Oakland Fire Fund Frequently Asked Questions

Having received many inquiries from a variety of sources, we hope the information provided here will address any confusion or curiosity about the Gray Area Foundation for the Arts’ Oakland Fire Relief, Recovery, and Resiliency Fund. This page will continue to be updated as needed. [Last updated March 3, 2017]

Why Relief, Recovery, and Resiliency?

It is important to note that traditional aid organizations only serve next-of-kin and those displaced by and injured in the fire. Beyond the needs of victims, Gray Area has significantly sought to address the needs of those extended relations who may not be identified by initial relief efforts (see the Family Tree designation in the eligibility section below). Additionally, there is a long-term need for education and support of many kinds to create safe spaces for artists to share and thrive in the Bay Area. This fund is being managed to ensure relief for the victims’ families, the recovery of our extended community, and a resiliency effort to help ensure such a tragedy doesn’t happen again in our community — and any we can influence.

Who is eligible for help?

Eligible claimants fall into the three main categories of Relief, Recovery, and Resiliency, with further specifications for each. (See details below.)

The Relief allocation includes funding for victims injured in the fire, the biological families of deceased victims, and displaced residents of the warehouse. These are the exact categories developed by the Red Cross in partnership with the Oakland A’s Fund.

  • Injured fire victims: Claimants who were injured in the building on the night of the event and were hospitalized and/or received medical treatment.
  • Families of deceased victims (next of kin): One claim per family will be accepted in this category. In the case of conflicting or multiple claims submitted for a deceased victim, we require families to resolve all issues with regard to who is legally responsible for administering the estate of the deceased in order to identify who is eligible to file the claim.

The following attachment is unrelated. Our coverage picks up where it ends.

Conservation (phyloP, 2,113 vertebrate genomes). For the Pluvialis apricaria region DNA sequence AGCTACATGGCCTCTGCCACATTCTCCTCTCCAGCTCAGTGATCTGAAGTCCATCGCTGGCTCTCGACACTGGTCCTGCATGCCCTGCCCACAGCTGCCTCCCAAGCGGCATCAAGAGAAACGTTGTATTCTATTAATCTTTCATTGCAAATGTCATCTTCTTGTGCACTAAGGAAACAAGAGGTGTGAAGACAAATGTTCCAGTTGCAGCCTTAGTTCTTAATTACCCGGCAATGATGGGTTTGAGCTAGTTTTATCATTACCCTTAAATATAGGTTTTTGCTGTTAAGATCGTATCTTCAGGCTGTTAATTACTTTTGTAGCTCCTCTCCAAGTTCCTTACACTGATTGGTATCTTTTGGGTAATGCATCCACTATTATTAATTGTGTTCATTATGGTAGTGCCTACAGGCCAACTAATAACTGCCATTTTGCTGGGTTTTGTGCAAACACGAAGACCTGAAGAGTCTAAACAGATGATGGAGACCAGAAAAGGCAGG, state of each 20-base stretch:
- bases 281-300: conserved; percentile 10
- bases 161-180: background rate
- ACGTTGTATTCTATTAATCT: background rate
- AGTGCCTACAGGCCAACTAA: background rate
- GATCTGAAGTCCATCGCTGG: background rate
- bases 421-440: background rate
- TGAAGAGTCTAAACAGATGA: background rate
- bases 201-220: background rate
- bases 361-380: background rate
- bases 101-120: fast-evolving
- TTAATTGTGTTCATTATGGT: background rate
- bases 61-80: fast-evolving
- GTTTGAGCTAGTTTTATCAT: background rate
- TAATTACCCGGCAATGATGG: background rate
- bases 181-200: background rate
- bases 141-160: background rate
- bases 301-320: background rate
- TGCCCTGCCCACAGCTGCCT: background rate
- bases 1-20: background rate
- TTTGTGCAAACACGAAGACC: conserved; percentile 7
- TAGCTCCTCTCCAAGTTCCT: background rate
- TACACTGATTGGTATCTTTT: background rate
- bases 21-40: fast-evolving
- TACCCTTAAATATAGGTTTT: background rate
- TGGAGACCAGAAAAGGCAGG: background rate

• Displaced: Residents of the Ghost Ship warehouse who were displaced by the fire and are not party to a lawsuit related to fault of the fire. (Adults or Minors)

  • Recovery

    Recovery allocation includes support for survivors of the fire and non-biological relationships that are considered family, such as life partners (who may have not been legally married) and relationships considered to be next of kin that may not be typically recognized by relief efforts.

  • Survivors: Claimants who were physically present inside the Ghost Ship at the time of the fire and did not suffer physical injury requiring medical treatment but have suffered mental hardship, causing lost time at work. Claimants must not be party to a lawsuit in which they may be named at fault of the fire.
  • Family Tree: Designed to recognize and support those who are not legally connected to the deceased victims but are experiencing financial hardship in the wake of the tragedy, this allocation is split into 37 “branches” to allow aid for those connected to the 36 deceased and one critically injured victim. Claims will be associated with one (or more) branch. We have identified four groups to support thus far. Those eligible include significant others, roommates, business/artistic partners, family members who are not next of kin, and friends of family who can prove they incurred financial expenses.
  • Biological Family: Siblings and parents who are not identified as next of kin. (Typically, next of kin for unmarried are parent or child or married is spouse.)
  • Significant Other: The domestic partner, fiancé(e), or girlfriend/boyfriend of a victim. (Spouses are legally next of kin.)
  • Roommate: Those who shared a lease or home with a victim on December 2, 2016.
  • Artistic/Business Partner: An individual who created professional work with a victim.

  • Resiliency
    Many families have declined financial support and instead requested that these funds be allocated to programs designed for long-term impact and community renewal. The Resiliency project is informed by current responsibilities and forthcoming community outreach and will unfold in a third phase following the disbursement of Relief and Recovery funds. Gray Area is committed to serving our community in 2017 and beyond, be that through education, legislation, or providing the means necessary to create safe spaces.

    How do I file a claim and what is the deadline?

    The online intake form has been available since December 7, 2016 and will close at 5PM Pacific Standard Time on March 7, 2017: Fill out the online intake form.No further claimants for Relief and Recovery will be considered after March 7, 2017.

    What documentation is required to receive funds?